Racism and Antiracism as Verbs
To dismantle racism it is important to understand the binary relationship between racism and anti-racism. According to Kendi (2019), racism and antiracism are verbs— meaning it requires action. Being antiracist does not just happen overnight. In fact, antiracism requires daily questioning in every situation of whether or not your actions and words are harming yourself or others. antiracism is:
like fighting an addiction, being an antiracist requires persistent self-awareness, constant self-criticism, and regular self-examination. Racist ideas have defined our society since its beginning and can feel so natural and obvious as to be panel, but antiracist ideas remain difficult to comprehend, in part because they go against the flow of this country‘s history. To be an antiracist is a radical choice in the face of this history requiring a radical reorientation of our consciousness (Kendi, 2019, 23).
It is obvious that the lack of social justice and equity between different racial groups is embedded in our nation’s history. Although we cannot change history, we can learn from it...if taught accurately. Learning about racism/antiracism as verbs rather than labels recognizes there is room for change. We have the choice whether or not our actions reflect a racist vs. antiracist effort. The constant debate of racism vs. antiracism is determined by how one thinks, speaks, and behaves. I admire the optimism of an antiracist world. Without hope, we lose. The fight for antiracism is a fight for humanity and freedom—a fight for love and equality.
Kendi was not the first antiracist; there were many political figures and activists that claimed the antiracist label throughout history (i.e., Fredrick Douglass, Sojourner Truth, Marcus Garvey, W.E.B Dubois, Angela Davis, etc.). Kendi is notable, however, for addressing the value of an antiracism framework in present day society. Understanding that some may have seen racism/antiracism, and some have not (or only have seen it on a superficial level) provides context of the existence and prevalence of antiracism or lack thereof. I have seen and experienced how racism is expressed in various ways throughout my life, including my time as an NCAA student athlete and now as a graduate student. More specifically, my institution’s athletics has also had unconscious racist tendencies by a lack of diverse athletic and coaching staff. There have also been issues raised where teams have suffered a loss of African-American athletes because they did not feel included. It is not a secret that the issue of racism is still prevalent at my institution and throughout the local community.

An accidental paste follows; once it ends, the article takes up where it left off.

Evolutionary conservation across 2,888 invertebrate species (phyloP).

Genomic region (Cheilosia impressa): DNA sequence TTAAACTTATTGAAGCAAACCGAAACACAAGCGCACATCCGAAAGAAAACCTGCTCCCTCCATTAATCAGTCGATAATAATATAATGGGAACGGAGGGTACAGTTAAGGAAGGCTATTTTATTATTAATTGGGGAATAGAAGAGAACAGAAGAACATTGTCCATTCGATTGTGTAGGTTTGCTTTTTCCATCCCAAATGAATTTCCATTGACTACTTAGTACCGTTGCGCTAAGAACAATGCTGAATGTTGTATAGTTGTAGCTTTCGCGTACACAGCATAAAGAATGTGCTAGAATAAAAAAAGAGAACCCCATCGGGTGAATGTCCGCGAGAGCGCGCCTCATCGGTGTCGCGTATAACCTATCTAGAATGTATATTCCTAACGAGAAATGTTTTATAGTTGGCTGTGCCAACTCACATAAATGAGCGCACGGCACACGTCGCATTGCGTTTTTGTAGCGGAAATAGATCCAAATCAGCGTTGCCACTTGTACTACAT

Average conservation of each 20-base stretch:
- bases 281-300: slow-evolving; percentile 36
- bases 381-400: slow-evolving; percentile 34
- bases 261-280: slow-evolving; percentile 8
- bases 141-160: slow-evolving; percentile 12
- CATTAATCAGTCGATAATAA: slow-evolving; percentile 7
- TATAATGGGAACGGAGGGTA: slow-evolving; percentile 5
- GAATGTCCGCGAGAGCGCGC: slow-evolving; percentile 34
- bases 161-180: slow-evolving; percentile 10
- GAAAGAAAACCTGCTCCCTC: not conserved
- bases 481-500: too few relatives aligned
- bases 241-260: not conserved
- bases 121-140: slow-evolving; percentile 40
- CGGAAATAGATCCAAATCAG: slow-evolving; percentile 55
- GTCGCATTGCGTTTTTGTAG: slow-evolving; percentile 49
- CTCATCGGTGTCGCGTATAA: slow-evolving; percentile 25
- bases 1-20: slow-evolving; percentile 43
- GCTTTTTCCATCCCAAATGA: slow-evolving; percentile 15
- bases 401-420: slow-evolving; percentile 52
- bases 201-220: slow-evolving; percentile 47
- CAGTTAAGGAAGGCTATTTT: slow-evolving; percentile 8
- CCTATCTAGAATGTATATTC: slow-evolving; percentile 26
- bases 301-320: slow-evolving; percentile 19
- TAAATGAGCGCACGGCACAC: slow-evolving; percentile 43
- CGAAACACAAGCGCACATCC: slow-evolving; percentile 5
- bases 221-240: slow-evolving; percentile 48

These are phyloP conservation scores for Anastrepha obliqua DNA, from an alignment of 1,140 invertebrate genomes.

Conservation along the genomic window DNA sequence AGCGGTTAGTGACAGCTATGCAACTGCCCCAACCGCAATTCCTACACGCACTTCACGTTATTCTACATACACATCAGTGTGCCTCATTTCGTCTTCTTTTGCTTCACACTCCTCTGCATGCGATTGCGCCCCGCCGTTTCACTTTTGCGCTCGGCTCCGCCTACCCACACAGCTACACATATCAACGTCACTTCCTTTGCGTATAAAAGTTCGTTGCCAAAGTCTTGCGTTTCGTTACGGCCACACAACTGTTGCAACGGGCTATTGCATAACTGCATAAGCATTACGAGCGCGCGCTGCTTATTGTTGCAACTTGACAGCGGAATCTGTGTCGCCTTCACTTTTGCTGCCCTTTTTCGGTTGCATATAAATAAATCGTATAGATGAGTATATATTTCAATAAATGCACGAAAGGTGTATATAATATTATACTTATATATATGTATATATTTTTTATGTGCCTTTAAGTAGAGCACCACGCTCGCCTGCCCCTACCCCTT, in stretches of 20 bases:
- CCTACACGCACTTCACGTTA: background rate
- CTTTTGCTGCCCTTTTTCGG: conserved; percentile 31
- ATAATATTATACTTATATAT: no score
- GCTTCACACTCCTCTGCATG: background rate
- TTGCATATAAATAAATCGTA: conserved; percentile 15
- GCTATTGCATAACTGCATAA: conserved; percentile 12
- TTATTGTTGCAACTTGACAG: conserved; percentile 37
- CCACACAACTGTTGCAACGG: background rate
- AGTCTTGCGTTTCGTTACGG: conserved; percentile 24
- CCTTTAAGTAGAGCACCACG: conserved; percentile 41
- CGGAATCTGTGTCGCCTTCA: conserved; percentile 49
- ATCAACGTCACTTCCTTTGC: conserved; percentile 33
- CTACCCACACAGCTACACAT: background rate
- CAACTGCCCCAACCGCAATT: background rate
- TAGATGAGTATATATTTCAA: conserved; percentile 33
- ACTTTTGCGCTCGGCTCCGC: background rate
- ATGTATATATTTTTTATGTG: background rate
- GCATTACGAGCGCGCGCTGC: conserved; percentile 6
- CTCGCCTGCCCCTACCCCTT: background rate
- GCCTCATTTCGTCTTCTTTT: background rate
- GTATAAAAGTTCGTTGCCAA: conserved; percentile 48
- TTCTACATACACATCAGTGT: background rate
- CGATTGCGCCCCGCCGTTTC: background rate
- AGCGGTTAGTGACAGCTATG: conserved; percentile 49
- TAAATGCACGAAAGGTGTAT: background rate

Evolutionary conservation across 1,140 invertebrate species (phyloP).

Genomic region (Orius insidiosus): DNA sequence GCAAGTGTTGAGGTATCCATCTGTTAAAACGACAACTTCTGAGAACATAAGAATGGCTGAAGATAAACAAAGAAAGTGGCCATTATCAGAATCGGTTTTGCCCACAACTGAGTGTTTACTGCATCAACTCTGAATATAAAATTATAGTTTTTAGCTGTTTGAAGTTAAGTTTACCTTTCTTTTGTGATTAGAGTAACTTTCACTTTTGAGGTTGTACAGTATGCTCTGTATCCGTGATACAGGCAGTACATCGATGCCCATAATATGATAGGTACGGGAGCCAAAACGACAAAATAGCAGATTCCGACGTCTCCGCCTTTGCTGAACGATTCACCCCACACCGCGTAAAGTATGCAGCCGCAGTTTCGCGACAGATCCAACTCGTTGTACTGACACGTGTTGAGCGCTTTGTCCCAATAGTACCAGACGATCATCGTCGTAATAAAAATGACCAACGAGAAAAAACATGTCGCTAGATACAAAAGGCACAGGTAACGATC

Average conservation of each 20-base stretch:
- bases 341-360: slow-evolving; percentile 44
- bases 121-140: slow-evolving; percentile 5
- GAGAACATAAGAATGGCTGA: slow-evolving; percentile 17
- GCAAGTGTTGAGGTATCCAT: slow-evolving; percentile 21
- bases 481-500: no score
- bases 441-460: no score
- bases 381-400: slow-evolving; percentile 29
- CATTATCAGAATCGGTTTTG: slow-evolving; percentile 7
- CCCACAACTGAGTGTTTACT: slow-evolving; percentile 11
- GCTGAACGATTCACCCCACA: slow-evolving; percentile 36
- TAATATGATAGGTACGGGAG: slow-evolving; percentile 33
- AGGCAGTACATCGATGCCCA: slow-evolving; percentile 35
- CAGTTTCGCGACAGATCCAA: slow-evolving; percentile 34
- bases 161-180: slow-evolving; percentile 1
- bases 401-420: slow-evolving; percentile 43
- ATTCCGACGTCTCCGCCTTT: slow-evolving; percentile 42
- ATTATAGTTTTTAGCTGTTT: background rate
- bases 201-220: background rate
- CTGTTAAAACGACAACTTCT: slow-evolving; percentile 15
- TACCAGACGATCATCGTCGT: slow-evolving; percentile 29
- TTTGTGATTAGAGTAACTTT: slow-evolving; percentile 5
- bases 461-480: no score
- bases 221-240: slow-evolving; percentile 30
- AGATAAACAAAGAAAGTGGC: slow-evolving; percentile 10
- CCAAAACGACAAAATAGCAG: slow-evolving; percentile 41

Conversely, I have also experienced antiracism in the academic and student life realms at my institution. For example, faculty, students, and community members have organized several panel discussions to dialogue about ways they can be antiracist. Students have also joined together to create the MSU Equality club. The club has immediately induced change on campus. As a club we revisited campus policy regarding hate speech and racial discrimination and rewritten these to make the policy and repercussions more explicit.
I admire the optimism of an antiracist world. Without hope, we lose. The fight for antiracism is a fight for humanity and freedom—a fight for love and equality.
Antiracism can be an empowering lens because it sheds light and truth on our past and liberates present society to think of ways to dismantle the racist ideas and discredit them. It wasn’t until the year 2000 that people were identified as indistinguishable despite the color of their skin (Kendi & Reynolds, 2020). It was only twenty years ago, scientists brought forth evidence that left racists speechless. The evidence was clear, “Science says the races are biologically equal. So, if they’re not equal in society, the only reason why is racism” (Kendi, & Reynolds, 2020, p. 229). Recognizing a problem is the first step to solving it. Humans are not perfect, but we are fully capable. The sooner we can accept that change is inevitable and necessary for growth, the sooner we can implement change. According to Kendi (2019), “Racial history does not repeat harmlessly. Instead, its devastation multiplies when generation after generation repeats the same failed strategies and solutions and ideologies, rather than burying past failures in the caskets of past generations” (p. 202). Likewise, history is not a recollection of blame, but a series of events that is associated with the production, communication, and teaching of recorded knowledge.